Why is Latin so important to the Catholic Church?

Just wondering why the Latin language is the important language in Catholic Church.

Basically, for the same reason English is important to the United Kingdom, or the United States.

It is the basic medium of communication.

With an agreed upon reference point, all subsequent translations have an origin against which meaning can be gauged.

Latin is a dead language. There won’t be a bunch of argument over what “Mater Dei” means 2000 years from now. It will always mean “Mother of God” in Latin. It won’t evolve into “Grandma” or “Matriarch” so that people can endlessly bicker over “What Pope X was really trying to say”.

I don’t know if this is the Church’s official position, but it seems logical to me. It prevents confusion down the road.

Latin used to be the universal language. Those in the higher classes of society could go to
university in any country in the world and still be understood. I think that might have something to do with it.

Same was told about the Hebrew language in Christ time. And less than 100 years later Papias wrote

Matthew put together the oracles [of the Lord] in the Hebrew language, and each one interpreted them as best he could.

newadvent.org/fathers/0125.htm (VI fragment close to end)

Sic transit gloria mundi. Jesus promised the survival of the Church, not the language Hebrew, Greek, Latin, whatever. The source of the understanding is the living Magisterium and only the Living Magisterium.

The Latin is important, because over 1500 years of the past of the Church was documented in Latin, and the Church is proud to her past and want to conserve it.

Ok, thanks for the answers. So is it a good idea to learn how to speak and read Latin? I see a lot of people on CAF that know how to say things in Latin (although they could just be phrases that they’ve picked up somewhere)

Latin is a very cool language, also it greatly helps reading the Latin Vulgate

You can still get a Latin Vulgate???

Tradition.
It was the original vernacular of the church, and the church wants all the tradition it can get.
One of my favourite things is the “Sanctus, Sanctus, Sanctus” I think Latin is awesome.

what does that mean?

Also, where can I learn Latin? Is there a book I can just buy at the local bookstore?

most books you can buy use Classical Latin

there are some differences, but i am not sure of them(i believe mostly in pronunciation and vocabulary)

In my Latin class at HS, we use Cambridge

Cool, thanks a lot. Just wondering, how long did it take you (or anyone else) to learn Latin?

Sure. Here’s a site with the Vulgate side-by-side with the Douay-Rheims translation (links to books of the Bible are on the left-hand side of the page).

Latin is full-fledged language. This question is a bit like asking “Where can I learn German (or Russian, or Arabic)? Is there just a book I can buy?” There is a sticky post at the top of this forum with resources for learning Latin, but to really learn the language would take many, many hours of study, reading, and writing. To really learn any language can be a lifelong endeavor.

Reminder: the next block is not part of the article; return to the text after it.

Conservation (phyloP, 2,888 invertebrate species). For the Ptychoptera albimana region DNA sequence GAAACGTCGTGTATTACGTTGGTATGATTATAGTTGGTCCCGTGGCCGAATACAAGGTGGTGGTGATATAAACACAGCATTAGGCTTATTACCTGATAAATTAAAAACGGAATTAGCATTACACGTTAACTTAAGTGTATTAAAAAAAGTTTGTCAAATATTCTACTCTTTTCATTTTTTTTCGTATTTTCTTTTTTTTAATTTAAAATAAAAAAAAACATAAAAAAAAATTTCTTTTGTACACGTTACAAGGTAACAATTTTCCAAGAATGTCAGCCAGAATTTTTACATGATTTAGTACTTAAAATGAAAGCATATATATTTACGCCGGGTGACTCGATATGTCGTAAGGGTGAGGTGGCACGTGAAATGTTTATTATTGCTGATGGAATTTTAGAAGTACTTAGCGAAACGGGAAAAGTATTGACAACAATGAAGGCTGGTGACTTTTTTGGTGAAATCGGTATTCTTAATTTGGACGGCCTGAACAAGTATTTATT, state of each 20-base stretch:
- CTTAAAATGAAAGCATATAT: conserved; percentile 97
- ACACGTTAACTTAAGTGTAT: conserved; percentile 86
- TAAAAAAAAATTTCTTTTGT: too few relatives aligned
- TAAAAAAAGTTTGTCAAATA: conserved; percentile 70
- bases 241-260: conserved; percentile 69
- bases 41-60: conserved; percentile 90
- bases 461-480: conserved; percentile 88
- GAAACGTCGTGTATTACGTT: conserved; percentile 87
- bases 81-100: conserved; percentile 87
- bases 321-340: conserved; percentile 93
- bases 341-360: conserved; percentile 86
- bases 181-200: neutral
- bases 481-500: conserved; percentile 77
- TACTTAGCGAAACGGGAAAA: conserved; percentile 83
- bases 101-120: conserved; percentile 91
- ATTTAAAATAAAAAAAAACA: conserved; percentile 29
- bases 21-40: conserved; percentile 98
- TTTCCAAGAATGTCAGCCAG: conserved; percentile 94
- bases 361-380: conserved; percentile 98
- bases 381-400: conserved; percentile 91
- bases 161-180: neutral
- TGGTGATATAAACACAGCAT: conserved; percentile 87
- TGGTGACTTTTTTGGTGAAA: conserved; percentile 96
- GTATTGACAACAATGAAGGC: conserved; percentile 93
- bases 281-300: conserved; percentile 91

Most Catholics, of course, don’t know any Latin at all except for maybe a few phrases (like how people who don’t know Spanish will still know “Hasta la vista,” “Dos tacos, por favor,” and so on). For people who are interested, however, it is usually sufficient to learn enough that you can at least understand a Latin text once you have seen its translation. This wouldn’t enable you to just sit down with a book in Latin for pleasure reading, but it would allow you to, for example, pray the Our Father in Latin with an understanding of not only what the words mean but why they say what they say, rather than just as a series of sounds that you have committed to memory. This is also quite time-consuming, but you could gain a rudimentary understanding in, maybe, a few months.

Read to your heart’s content.

drbo.org/lvb/

newadvent.org/bible/

sacredbible.org/studybible/index.htm

unbound.biola.edu/

I think he means a hard copy of the Latin Vulgate. I think you still can, though the only people I know with a copy are my grandfather and his 70 year old (maybe 80) copy and then a priest who is a family friend and his is from the 1950s IIRC

Try among these results.

Probably a college or university may offer it. It is also required for seminarians to learn the language. So, at least 4 years.Latin is the root of a lot of languages.

Example:

Amo-I love
Amas-You love
Amat-We love

im only in my second year, and weve barely scratched the surface

Depends on what you’re trying to accomplish.

I’d say two years before being able to follow the psalms, three years before being able to follow all the Latin Mass texts (either form), and several years to understand the Vatican documents. But that presumes you study some Latin every day.

Of course, but the Magisterium understands what it understands through the means common to humanity, not by magic.

Put differently, if the cardinals and bishops lost the ability to speak and write, they would be unable to communicate the gospel or anything else.

People communicate in language. Language, to be intelligible, must enable agreement on the things signified by the words. Because of the length of usage, Latin communicates more about the Roman Catholic faith than anything other language, just as base 10 numerical system communicates more information, with greater clarity and efficiency about the mathematical problems most people encounter in their daily lives than other base systems.

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